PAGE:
For female cases, there was a dramatic increase in accuracy when DL models were added to recognize the 2D images of the UFM curve. However, when male cases were analyzed using DL models, there was no significant change in accuracy. One plausible explanation is that the 6 numerical parameters extracted from the UFM curve are sufficient to reflect the patient’s condition in male cases; on the other hand, in female patients, the parameters of UFM may be insufficient, and the shape of the curve must be referenced when reading UFM results. Few studies on the diagnostic application of UFM are available in women, and there is no clarity regarding reference values, their variations, and which factors influence these values [11]. Particular caution is recommended when interpreting the UFM results of female patients [12]. Further research may be needed to determine whether there are better numerical parameters and/or any unknown features that can be used for the interpretation of female UFM results.
Several studies have examined the limitations of clinic-based UFM [13,14]. The difficulty of providing a space with adequate privacy to relax and the demand for the patient to void without the normal desire to void are unrepresentative of daily voiding patterns, and it is also not feasible to repeat measurements in the clinic due to time constraints [15]. A potential solution to this phenomenon of “bashful bladder” under forced conditions is for the patient to measure his or her own urinary flow at home [15]. Several home UFM techniques have been introduced, such as timing methods, funnel devices, and electronic devices [16-18]. However, these techniques also do not provide a complete alternative due to the economic barrier imposed by the high cost of electronic devices, as well as the possibility of inaccuracy when patients calculate the values manually. For these reasons, the best option to date is our sound-based UFM system that works with a smartphone.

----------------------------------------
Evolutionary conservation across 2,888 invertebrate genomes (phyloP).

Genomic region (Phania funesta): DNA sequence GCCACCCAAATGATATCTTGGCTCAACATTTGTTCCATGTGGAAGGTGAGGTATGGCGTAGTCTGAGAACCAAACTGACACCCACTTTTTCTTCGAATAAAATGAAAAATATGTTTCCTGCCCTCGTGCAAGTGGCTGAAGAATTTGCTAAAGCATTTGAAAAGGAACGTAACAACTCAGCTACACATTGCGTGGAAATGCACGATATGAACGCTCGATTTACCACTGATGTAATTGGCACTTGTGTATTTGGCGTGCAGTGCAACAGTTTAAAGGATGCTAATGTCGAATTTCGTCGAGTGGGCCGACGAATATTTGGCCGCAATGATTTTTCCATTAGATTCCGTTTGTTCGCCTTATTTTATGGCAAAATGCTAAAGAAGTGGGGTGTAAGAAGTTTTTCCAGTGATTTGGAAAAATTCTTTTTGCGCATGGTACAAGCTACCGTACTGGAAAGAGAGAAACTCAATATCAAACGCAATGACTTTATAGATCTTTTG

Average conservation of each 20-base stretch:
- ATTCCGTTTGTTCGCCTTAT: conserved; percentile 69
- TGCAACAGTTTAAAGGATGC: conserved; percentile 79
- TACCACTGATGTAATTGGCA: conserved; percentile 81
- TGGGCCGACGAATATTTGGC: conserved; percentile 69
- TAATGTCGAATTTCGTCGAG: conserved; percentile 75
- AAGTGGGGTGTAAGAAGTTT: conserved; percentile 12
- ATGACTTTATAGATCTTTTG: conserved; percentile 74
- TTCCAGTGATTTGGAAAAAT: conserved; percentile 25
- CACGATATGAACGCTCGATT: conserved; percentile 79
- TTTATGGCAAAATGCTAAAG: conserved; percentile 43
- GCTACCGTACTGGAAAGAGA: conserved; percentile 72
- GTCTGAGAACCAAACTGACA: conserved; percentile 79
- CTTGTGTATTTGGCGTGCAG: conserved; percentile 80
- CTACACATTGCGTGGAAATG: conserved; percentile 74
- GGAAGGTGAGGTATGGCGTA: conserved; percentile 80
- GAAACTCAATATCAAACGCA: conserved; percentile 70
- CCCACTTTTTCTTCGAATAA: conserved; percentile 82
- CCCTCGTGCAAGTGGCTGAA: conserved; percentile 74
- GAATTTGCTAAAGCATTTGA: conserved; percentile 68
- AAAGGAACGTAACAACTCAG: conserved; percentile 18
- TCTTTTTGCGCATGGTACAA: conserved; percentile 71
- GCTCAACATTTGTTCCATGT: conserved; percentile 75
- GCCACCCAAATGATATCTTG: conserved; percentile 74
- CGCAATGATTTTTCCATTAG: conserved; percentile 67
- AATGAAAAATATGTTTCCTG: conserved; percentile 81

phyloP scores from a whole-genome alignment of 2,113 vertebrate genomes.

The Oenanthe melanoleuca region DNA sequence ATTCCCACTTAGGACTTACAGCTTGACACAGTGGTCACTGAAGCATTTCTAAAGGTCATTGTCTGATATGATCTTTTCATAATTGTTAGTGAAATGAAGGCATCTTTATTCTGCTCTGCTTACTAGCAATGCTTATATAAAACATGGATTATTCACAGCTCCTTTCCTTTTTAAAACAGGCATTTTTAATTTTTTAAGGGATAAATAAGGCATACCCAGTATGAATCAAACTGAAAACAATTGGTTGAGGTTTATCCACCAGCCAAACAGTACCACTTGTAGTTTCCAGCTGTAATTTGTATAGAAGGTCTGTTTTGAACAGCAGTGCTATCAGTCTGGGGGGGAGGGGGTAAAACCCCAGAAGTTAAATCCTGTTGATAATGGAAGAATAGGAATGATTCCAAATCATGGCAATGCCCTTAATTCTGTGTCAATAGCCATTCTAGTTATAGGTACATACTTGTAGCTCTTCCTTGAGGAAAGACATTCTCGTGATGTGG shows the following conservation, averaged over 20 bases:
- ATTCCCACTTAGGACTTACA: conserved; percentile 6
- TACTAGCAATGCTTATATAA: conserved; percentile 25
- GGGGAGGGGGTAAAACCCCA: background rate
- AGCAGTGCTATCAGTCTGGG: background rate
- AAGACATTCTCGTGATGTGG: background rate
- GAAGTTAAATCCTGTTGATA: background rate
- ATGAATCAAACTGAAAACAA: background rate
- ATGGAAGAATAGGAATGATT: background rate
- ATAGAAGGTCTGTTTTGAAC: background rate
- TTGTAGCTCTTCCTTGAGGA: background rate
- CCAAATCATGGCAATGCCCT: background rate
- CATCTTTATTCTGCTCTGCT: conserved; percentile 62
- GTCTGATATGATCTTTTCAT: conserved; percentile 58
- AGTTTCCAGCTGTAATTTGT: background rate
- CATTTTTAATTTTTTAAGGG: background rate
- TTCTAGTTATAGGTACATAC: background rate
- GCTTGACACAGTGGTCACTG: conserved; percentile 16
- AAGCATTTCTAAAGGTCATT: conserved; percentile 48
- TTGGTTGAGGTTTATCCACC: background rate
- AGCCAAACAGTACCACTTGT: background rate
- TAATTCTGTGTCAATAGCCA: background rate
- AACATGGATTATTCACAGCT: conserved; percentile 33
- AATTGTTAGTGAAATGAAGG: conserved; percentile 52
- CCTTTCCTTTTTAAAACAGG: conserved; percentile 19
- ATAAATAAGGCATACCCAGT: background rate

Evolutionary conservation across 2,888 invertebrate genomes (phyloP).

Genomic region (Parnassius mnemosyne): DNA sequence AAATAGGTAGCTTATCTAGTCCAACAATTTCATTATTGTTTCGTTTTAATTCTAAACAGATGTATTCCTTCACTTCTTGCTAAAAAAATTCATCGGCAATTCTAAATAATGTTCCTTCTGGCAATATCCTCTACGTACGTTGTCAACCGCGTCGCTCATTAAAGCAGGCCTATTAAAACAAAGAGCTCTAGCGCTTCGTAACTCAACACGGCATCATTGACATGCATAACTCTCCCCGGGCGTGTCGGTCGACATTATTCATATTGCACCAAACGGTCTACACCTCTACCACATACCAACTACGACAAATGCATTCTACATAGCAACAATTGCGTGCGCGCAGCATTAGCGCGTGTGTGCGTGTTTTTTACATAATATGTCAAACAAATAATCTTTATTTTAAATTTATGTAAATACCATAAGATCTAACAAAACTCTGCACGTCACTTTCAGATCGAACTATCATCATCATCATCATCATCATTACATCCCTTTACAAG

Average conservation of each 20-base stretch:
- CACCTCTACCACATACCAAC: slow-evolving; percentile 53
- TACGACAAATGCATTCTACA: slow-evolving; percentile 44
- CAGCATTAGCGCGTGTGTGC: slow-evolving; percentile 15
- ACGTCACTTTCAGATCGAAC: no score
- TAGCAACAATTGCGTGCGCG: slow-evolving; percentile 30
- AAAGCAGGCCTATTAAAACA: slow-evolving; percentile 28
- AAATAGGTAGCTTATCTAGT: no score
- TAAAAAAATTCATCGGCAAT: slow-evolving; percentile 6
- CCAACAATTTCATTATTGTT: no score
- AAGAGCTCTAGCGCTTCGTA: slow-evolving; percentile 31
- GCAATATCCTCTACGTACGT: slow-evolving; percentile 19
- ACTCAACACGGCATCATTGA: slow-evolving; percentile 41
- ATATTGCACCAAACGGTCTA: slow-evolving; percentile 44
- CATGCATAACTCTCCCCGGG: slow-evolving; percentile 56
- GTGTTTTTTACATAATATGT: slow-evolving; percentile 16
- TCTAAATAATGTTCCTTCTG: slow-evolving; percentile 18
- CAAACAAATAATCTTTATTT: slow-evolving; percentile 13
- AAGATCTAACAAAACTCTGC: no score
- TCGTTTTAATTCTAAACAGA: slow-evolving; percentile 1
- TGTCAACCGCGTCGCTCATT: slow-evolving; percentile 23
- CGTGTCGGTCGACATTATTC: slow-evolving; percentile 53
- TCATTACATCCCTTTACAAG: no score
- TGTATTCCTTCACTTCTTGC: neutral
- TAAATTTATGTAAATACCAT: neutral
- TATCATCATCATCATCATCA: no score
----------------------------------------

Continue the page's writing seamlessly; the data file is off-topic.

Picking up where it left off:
Our mobile app-based acoustic UFM is an easy-to-use, non-invasive method to estimate a patient’s urodynamics simply by recording sounds with a smartphone during voiding. A novel acoustic AI engine is applied to suppress sound artifacts, offset environmental characteristics, and improve prediction accuracy. This acoustic UFM system was built from 35,000 sessions of voiding data from 4,700 people in various real acoustic environments. It has already been validated clinically and is listed by the U.S. Food and Drug Administration as a uroflowmeter and medical device data system. Our mobile acoustic UFM system can be used to check and monitor the rate and volume of urinary flow in daily, natural settings. It can also track longitudinal trends and includes an automatic voiding diary for daily usage. This smartphone application might improve the shortcomings of current voiding diaries, such as incomplete records with missing values and low compliance [19]. In this study, we developed an automatic reading algorithm using ML to carry out mobile acoustic UFM.